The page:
Graham Horne had put a few miles on the new engine and reported the handling: “Typical Triumph, very light and twitchy.” It certainly made the rider feel at home, with wide bars, slim tank and footrests slightly rear set by Triumph’s Meriden standards. It started first kick – what did you expect from a rebuilt motor and Lucas magneto? – and, with the light clutch lifted, it engaged first gear silently.
For those readers not familiar with 1950s Triumphs, I should explain that they didn’t normally engage first gear without a characteristic clunk. In fact, I’ve been told at that time that the way around the noise was to ease the lever up into second gear and then dab down for a silent first, the experienced rider telling the novice how to avoid a clunk that other manufacturers had somehow managed to avoid in their own production models. In the 1950s, magazine testers did not write ill of the machines they were given to ride and I remember one very respected tester telling a club night questioner that the readers should read between the lines to find criticism of a machine. How was a novice to know that he had to read between the lines of a publication he’d bought for impartial information?
Never mind the vagaries of the 1950 motorcycle press, this Triumph engaged first gear silently every time and the gearbox was light and positive in the lightly loaded conditions this ride imposed. No heavy loads were imposed on an engine with just 30 road miles on it, and with the low gearing of a trials model, speed was very restricted. “50mph maximum with light loadings?” I asked Mr Horne. “Hmm, about that. I haven’t seen more than 45 on the speedo so far,” he hinted in reply. So this would not be anyone’s idea of a high speed day.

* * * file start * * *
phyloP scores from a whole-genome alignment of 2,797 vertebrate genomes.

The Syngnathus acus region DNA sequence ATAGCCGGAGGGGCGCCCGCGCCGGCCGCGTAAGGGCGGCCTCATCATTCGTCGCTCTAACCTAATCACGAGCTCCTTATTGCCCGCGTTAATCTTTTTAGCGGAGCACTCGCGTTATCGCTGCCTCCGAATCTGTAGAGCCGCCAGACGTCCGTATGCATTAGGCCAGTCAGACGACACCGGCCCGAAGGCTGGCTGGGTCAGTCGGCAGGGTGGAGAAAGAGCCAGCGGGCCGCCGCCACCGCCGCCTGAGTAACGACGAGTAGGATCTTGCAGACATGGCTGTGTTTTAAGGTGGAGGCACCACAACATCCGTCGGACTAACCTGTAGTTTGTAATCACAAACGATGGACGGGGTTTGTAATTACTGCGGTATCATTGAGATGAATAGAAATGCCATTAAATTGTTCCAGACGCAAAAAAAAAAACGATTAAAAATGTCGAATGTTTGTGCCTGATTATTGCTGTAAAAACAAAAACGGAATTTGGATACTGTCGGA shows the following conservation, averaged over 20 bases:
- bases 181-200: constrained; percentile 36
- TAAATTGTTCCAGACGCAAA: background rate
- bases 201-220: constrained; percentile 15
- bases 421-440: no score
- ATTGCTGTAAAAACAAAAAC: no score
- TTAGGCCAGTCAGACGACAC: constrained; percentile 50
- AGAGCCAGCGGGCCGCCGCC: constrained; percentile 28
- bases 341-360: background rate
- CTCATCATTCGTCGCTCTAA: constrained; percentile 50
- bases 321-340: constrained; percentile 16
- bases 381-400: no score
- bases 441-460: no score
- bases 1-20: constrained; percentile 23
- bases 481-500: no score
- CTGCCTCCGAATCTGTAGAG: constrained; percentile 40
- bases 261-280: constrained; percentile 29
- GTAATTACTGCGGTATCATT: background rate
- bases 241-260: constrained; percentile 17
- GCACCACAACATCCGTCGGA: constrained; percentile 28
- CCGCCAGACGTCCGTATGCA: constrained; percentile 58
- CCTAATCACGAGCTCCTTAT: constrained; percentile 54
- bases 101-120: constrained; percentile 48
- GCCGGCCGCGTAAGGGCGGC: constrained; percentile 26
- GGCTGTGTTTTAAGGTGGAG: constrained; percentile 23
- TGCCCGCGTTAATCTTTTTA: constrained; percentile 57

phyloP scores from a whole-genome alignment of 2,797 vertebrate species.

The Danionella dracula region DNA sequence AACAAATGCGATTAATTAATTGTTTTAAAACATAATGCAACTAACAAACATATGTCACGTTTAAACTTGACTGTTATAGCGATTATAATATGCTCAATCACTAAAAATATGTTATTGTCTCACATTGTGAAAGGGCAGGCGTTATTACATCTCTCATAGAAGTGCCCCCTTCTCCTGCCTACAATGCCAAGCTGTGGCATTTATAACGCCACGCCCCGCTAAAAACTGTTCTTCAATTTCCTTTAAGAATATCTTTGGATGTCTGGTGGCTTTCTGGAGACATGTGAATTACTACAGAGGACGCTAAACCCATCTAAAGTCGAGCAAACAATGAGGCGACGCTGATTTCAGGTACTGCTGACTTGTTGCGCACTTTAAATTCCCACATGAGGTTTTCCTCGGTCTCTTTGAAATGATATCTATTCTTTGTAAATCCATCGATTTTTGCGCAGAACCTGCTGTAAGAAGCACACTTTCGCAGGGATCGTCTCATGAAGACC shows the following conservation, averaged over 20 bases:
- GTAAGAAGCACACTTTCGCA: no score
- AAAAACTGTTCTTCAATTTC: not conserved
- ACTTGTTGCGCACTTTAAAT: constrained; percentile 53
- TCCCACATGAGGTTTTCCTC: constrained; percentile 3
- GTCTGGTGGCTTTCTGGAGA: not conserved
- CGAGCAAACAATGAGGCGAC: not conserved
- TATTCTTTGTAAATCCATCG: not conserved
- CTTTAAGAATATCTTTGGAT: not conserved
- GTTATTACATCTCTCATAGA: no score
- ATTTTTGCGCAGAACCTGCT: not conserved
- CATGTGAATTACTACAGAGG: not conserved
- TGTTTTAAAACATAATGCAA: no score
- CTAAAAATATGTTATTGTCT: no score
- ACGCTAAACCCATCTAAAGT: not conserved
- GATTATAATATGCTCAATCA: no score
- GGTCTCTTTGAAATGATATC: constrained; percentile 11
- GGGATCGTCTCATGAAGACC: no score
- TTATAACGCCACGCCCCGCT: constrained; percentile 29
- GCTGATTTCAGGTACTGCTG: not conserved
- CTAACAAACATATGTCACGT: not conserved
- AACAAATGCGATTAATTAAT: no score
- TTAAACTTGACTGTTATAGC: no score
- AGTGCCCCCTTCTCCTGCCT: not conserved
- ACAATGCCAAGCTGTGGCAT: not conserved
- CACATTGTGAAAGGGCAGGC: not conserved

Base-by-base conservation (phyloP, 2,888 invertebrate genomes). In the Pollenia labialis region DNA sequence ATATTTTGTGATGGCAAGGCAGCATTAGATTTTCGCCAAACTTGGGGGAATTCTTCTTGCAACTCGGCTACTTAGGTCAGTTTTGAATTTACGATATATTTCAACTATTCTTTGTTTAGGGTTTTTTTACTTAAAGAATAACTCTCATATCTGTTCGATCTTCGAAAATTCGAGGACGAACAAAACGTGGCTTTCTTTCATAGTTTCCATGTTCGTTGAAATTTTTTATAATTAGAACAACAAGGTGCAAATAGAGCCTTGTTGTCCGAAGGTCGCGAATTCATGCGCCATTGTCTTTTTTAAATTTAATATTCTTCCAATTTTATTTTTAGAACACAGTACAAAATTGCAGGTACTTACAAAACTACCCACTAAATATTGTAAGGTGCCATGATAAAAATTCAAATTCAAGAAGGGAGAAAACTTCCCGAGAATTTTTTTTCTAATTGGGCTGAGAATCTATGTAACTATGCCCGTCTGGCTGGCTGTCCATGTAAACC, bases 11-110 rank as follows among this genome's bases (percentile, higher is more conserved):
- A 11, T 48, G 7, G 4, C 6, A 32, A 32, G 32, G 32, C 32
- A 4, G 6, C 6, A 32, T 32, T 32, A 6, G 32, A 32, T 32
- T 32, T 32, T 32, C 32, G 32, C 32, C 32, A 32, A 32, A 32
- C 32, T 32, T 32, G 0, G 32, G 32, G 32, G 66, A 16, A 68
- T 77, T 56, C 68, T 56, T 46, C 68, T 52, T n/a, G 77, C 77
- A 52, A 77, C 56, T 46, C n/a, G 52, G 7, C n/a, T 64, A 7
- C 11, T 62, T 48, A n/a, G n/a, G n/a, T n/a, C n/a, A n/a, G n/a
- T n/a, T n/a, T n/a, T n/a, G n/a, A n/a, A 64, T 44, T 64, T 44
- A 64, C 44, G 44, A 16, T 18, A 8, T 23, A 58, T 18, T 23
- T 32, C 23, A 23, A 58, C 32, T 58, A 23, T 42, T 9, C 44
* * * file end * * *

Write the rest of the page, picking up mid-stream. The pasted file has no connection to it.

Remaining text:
The handling is light and slightly twitchy, just as Graham said, but lay the bike into a corner and it would go around with complete ease, bearing in mind that it wears trials tyres of mixed parentage and is therefore a very different animal from a late 60s 650 twin with modern rubberware. I can remember thrusting Roy Shilling’s stunning TR6 Trophy around a roundabout for the benefit of the pictures and the bike feeling completely planted; that’s what two decades of development and the addition of 21st century tyres did. This Trophy, very light and easy to move around with its wide handlebars, was all ease of use and no hurry. Its modest 263lb weight (119kg) also gave the brakes an easy life, and they offered progressive control from a mild squeeze in mucky stuff to acceptable stopping on the Tarmac.
The tight engine hinted at good things to come, smooth in operation and very responsive with such low gearing. It also had an impressive capacity to trickle along at walking pace with the clutch fully engaged, as you’d expect of a trials machine. The saddle was very comfortable, its springing supplementing the limited movement of the sprung hub rear end. The handlebar layout is minimalist English. Apart from the standard clutch and brake levers and the throttle, there’s a long advance/retard ignition lever on the left bar, horn button and dipswitch within easy left thumb reach and in the centre of the bars is the ignition kill switch with the Smiths speedo above. End of list.
I suspect that few genuine Trophies, especially those with the early square-barrelled engine with the mounting bosses for the cooling shrouds worn by the RAF generator unit from which they were taken, are used in active competition today. Maximum respect to any rider who does so, but I suspect that the majority are used as smooth and tractable road machines with the sort of good breeding to help the rider through tricky conditions if he finds himself in such a situation. I know the bike can do it – I’ve been there, didn’t get a T-shirt and better still, didn’t fall off and damage a lovely motorcycle.
I envy David Leppard a bike he clearly intends to use both on and off-road. After that long wait I hope their union is a long and happy one. Lucky man.